Posts Tagged ‘Tavleen Singh’

“What puzzled me about Sonia in those early days was her complete lack of interest in doing something worthwhile in response to the dreadful poverty she saw everyday in her husband’s country… The only comment on politics I remember her making was on a night when Rajiv and she were dropping me home after a dinner party. I asked her if she would like her children to be in politics some day, and she said, ‘I would rather my children begged in the streets than went into politics.”

Engrossing, and voyeuristic, is how one could describe Durbar, well-known political journalist Tavleen Singh’s book on the Indian political scenario since the Emergency. And if you’re a Nehru-Gandhi family basher, you’ll love the book!

Tavleen Singh began her career with The Statesman as a junior reporter in 1975 and within five weeks of that she witnessed post-independent India’s most turbulent period. On June 12, 1975 the Allahabad High Court annulled the election of Mrs Gandhi from Rae Bareli. And around a fortnight later, on June 26, claiming the country was being destabilised, she declared an Emergency.

Tavleen’s account of the days during and after the Emergency details the rise of Sanjay Gandhi as a political force, his five-point programme that was meant to make India a better place, but which, she says, only ended up doing more harm than good. Her description of the events that led to the demolition of Muslim settlements at Turkman Gate and the subsequent riots that broke out resulting in the deaths of a number of Muslims, make for avid reading, especially if you’re, like me, interested in politics and politicians. Quite a few incidents she has written about are, as she herself claims, hearsay, but since she has made them public, we’ll take her word for it.

However, what held my interest was her description of Operation Bluestar, the ascension of Rajiv Gandhi as prime minister on the assassination of his mother, and his refusal to stop the riots that followed, resulting in the cold blooded murders of countless Sikhs on Delhi’s streets. Having been a part of Sonia Gandhi’s circle of friends, Tavleen gives us a pretty unflattering view of India’s Camelot. It is something loyalists of the First Family might find hard to digest. Rajiv, according to her, is a “comical, half-witted prince with no idea of the country he was ruling or its problems” – the charm notwithstanding.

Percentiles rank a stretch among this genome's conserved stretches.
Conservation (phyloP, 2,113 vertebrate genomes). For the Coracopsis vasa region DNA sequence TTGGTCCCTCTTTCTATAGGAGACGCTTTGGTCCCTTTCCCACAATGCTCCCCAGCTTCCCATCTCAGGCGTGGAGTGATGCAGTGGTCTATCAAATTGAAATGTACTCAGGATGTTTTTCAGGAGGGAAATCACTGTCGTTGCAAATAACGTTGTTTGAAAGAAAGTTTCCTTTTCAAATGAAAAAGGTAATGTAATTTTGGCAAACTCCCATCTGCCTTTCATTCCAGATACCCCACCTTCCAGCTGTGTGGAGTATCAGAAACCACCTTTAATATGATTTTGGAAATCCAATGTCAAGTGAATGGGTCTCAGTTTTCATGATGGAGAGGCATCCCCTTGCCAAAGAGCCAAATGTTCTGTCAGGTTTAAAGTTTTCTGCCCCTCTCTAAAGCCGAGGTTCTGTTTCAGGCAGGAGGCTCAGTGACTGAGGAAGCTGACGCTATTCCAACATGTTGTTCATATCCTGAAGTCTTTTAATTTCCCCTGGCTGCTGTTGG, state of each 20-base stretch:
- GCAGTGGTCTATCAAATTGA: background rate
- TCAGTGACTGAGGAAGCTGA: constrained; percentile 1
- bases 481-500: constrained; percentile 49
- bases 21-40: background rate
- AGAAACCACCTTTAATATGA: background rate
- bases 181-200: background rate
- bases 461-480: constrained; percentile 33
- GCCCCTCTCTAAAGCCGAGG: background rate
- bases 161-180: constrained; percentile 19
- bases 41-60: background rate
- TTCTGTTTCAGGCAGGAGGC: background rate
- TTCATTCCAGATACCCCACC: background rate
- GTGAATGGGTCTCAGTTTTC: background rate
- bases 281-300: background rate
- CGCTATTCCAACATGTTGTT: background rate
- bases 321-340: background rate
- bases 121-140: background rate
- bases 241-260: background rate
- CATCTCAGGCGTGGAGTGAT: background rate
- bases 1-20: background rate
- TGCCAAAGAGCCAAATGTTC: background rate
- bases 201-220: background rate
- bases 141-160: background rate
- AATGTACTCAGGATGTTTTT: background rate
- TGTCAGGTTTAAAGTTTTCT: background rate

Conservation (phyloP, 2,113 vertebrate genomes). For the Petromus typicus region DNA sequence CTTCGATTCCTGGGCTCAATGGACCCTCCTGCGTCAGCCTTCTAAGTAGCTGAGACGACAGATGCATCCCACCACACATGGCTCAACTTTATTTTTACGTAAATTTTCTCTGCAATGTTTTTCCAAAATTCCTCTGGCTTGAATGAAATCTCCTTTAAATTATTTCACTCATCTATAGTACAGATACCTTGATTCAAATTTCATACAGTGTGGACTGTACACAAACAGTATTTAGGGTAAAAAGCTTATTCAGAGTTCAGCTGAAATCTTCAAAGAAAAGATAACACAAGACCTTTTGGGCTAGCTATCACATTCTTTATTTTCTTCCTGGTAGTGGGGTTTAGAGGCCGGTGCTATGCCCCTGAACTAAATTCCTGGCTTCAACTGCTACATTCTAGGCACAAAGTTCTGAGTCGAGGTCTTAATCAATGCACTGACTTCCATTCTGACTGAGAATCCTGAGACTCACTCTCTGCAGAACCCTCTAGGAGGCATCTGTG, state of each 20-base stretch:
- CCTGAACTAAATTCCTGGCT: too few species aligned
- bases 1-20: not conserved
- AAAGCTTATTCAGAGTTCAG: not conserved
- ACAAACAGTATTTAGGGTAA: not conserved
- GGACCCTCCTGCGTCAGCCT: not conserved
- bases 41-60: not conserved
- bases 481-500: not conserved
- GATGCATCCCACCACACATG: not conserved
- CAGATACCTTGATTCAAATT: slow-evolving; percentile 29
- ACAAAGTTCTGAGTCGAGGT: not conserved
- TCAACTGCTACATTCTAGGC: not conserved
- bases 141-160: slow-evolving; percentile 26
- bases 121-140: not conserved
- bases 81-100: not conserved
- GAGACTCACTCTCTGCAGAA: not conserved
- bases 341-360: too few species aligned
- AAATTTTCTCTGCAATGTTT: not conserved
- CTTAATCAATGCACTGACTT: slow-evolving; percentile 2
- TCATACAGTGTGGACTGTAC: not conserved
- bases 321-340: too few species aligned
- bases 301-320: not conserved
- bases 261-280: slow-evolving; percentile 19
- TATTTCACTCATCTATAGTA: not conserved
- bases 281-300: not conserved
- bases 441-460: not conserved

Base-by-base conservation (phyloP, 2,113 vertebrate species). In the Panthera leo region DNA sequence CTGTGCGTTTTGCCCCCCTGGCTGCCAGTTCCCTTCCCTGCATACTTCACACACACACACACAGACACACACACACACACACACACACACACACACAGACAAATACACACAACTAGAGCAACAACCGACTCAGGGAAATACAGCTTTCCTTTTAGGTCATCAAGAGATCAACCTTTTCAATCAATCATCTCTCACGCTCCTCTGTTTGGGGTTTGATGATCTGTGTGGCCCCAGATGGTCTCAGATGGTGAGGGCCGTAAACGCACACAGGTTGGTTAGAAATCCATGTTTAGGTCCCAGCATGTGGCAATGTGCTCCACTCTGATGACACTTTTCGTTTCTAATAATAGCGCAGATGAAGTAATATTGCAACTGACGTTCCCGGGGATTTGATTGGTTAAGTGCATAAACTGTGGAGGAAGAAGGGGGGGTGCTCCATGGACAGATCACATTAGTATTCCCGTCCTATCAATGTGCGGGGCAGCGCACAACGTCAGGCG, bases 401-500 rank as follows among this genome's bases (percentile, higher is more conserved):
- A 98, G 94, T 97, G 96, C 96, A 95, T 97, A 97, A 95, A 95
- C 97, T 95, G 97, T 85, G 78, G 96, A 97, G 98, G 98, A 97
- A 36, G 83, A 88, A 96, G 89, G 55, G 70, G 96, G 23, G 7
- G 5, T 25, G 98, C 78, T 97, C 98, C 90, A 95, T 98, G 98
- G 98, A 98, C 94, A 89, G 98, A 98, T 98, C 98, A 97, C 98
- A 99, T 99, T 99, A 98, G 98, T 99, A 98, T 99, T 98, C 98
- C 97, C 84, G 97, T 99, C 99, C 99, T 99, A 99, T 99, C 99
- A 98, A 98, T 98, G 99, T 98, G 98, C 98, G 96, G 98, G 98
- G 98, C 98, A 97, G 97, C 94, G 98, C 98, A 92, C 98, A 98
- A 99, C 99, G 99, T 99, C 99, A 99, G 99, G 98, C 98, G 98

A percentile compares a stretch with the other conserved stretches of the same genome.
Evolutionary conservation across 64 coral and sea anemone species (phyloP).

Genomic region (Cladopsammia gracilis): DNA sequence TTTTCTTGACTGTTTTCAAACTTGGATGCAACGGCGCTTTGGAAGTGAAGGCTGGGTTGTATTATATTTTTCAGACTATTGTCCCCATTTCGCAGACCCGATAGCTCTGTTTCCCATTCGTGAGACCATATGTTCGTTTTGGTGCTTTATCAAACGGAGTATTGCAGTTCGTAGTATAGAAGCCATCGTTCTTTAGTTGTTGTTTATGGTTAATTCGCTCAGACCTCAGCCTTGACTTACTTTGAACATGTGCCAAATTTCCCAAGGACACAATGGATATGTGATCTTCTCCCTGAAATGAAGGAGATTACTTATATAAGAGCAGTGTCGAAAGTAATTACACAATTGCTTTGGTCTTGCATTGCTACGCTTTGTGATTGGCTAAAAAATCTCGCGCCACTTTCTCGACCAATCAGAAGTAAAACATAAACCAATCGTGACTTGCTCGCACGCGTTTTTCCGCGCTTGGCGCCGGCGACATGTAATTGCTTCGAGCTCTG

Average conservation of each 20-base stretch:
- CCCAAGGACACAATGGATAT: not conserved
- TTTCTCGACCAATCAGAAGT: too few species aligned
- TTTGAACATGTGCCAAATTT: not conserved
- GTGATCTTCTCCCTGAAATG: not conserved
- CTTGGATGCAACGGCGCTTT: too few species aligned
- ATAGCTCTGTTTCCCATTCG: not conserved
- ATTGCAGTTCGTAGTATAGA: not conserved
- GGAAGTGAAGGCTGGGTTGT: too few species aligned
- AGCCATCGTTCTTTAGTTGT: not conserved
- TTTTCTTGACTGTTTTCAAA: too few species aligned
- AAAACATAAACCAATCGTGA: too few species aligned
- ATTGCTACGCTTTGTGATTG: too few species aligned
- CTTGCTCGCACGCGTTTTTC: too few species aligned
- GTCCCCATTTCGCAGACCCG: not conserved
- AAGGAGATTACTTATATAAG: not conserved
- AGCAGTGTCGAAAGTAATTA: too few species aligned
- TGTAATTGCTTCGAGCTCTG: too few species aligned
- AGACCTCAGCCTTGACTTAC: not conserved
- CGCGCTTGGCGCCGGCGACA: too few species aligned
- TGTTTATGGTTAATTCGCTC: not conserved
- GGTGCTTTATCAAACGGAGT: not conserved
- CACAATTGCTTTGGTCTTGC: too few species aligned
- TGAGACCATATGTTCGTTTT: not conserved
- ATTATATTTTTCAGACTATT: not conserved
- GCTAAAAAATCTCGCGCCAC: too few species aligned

There are other incidents she describes that show Rajiv in very poor light. The Indian Airlines hijack incident, the much publicised visit to Kalahandi in Orissa, his public sacking of the foreign secretary, his reluctance to order a probe into the Bofors deal, which did make people wonder whether he was shielding anyone specific, his role in the problems in Kashmir which India is still paying for, his disastrous forays into Sri Lanka (the IPKF) and Nepal, his inner circle of advisors, and the stranglehold of the bureaucracy and the power brokers over the late prime minister, once the corruption charges began to flow thick and fast, all portray Rajiv as an incompetent leader with little understanding of ground realities.

Sonia is portrayed as a warm, friendly person at times, but indifferent to India’s problems, at others. She is caring towards her family and friends but contemptuous towards her husband’s political advisors and politicians. One senses that Tavleen is bitter at being dumped by Sonia Gandhi, even though she feels she was only doing her job, and ‘Durbar’ seems to be a way to get back at the First Family. But look at the bright side. If Tavleen had remained one of Sonia Gandhi’s close friends, I doubt if we would have got an almost voyeuristic account on the role of India’s First Family, so up close and personal, in India’s recent history.